When that didn’t work they resorted to what might politely be called corporate espionage and hacked into SSJID computers to steal critical files and data related to SSJID’s bid to establish retail electrical service. Forced into a corner by a pending FBI investigation, PG&E quickly admitted no wrong doing but wrote a check in excess of $220,000 to cover SSJID’s damages incurred by their need to conduct extensive forensic work to determine exactly what documents PG&E secured in the old-fashioned way by hiring a consulting firm to do its dirty work.
You can thank SSJID, by the way, for unmasking deception in a proposed PG&E rate hike earlier this decade. The SSJID invested proceeds from the Tri-Dam Project to hire specialized experts who went through the PG&E rate increase proposal submitted to the California Public Utilities Commission — the state agency that is supposed to look after the best interest of ratepayers. They also looked at previous rate increases that were granted.
Thanks to their sleuthing the proposed $100 million plus rate hike was slashed by two thirds and customers of PG&E in SSJID territory and throughout Northern California saved significant money.
The SSJID effort also provided an early clue that not only could PG&E not be trusted but safety clearly took backseat to profits. That’s because they found verbiage in the proposed rate hike filing to justify part of the envisioned charges that were to replace thousands of failing power poles. They were the same power poles PG&E said it would replace when they were granted a previous rate increase.
Gee, perhaps PG&E executives found a way to turn the previous portion of a rate hike authorized expressly for safety purposes into more profit.
PG&E back at the dawn of the century told the CPUC of the 2.3 million power poles they owned at the time, they needed funds from ratepayers to replace 46,000 a year. Mind you this was an observation made by PG&E’s own experts based on power poles needing to be replaced every 50 years.
Rates approved by the CPUC at the time provided ample money to replace 45,000 power poles a year. A number of years later PG&E’s own experts testified before the CPUC that the for-profit utility replaced just 15,000 poles a year in 2002 and 2003. Then in 2004 they cut the number of aging poles they actually replaced to only 3,300 poles. Where did the money go? This is the same time PG&E was in Chapter 11 proceedings — the step prior to bankruptcy — after the brass drove the utility into the ground under deregulation.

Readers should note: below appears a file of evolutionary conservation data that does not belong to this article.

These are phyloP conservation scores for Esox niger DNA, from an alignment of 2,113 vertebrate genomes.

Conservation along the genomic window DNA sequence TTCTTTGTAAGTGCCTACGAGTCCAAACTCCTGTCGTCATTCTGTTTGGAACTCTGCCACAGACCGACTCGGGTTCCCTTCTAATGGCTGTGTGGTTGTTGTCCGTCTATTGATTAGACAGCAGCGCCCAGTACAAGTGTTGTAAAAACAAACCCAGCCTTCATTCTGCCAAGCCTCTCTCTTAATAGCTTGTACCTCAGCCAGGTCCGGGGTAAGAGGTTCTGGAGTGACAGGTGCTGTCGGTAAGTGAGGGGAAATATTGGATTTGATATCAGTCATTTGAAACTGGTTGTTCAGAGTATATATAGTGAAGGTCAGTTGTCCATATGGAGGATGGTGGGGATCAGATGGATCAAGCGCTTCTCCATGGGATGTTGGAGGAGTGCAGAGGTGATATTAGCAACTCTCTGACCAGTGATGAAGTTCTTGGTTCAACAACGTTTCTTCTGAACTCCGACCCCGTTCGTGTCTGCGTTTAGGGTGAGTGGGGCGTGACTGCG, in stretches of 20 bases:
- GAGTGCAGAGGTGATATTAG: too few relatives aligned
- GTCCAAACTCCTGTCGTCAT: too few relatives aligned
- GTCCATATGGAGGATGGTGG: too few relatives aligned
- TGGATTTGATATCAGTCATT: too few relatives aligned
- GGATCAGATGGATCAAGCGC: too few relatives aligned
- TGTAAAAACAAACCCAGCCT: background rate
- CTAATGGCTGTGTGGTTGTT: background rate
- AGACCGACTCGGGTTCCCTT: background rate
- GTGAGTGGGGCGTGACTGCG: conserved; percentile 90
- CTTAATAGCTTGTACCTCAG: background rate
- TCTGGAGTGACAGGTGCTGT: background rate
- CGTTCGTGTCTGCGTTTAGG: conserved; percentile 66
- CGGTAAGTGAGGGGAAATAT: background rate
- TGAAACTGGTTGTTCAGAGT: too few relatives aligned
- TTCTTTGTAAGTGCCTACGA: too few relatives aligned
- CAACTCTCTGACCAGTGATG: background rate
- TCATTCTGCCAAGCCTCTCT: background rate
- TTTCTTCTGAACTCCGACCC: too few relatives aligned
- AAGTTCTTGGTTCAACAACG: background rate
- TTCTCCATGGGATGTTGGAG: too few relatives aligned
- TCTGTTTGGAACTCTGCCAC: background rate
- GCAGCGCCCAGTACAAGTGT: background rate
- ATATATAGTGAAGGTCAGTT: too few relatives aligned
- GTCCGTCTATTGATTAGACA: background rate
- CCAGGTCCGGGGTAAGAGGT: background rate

The settlement in bankruptcy court ended up costing PG&E customers on average more than $1,300 over a decade paying for electricity at above market rates. PG&E customers, besides enjoying outlandishly high rates compared to other utilities got to enjoy rolling blackouts. The CEO and top brass who drove PG&E to the brink of bankruptcy got $12 million in bonuses for not abandoning their personal gravy train.
And none of this includes PG&E’s 2010 handiwork that leveled a San Bruno neighborhood killing eight people and injuring 58. Now, nine years later, prosecutors are considering criminal charges against PG&E as it has come out the utility has once again reneged on legally binding promises they agreed to regarding safety practices stemming from a settlement over the San Bruno debacle.
How much more does PG&E have to do before the California Legislature steps in? Maybe if the next fire connected with faulty PG&E equipment compounded by its cavalier corporate attitude toward public safety destroys the neighborhoods of wealthy political donors and perhaps kills a few “moneyed” people, they might step in and bust up PG&E.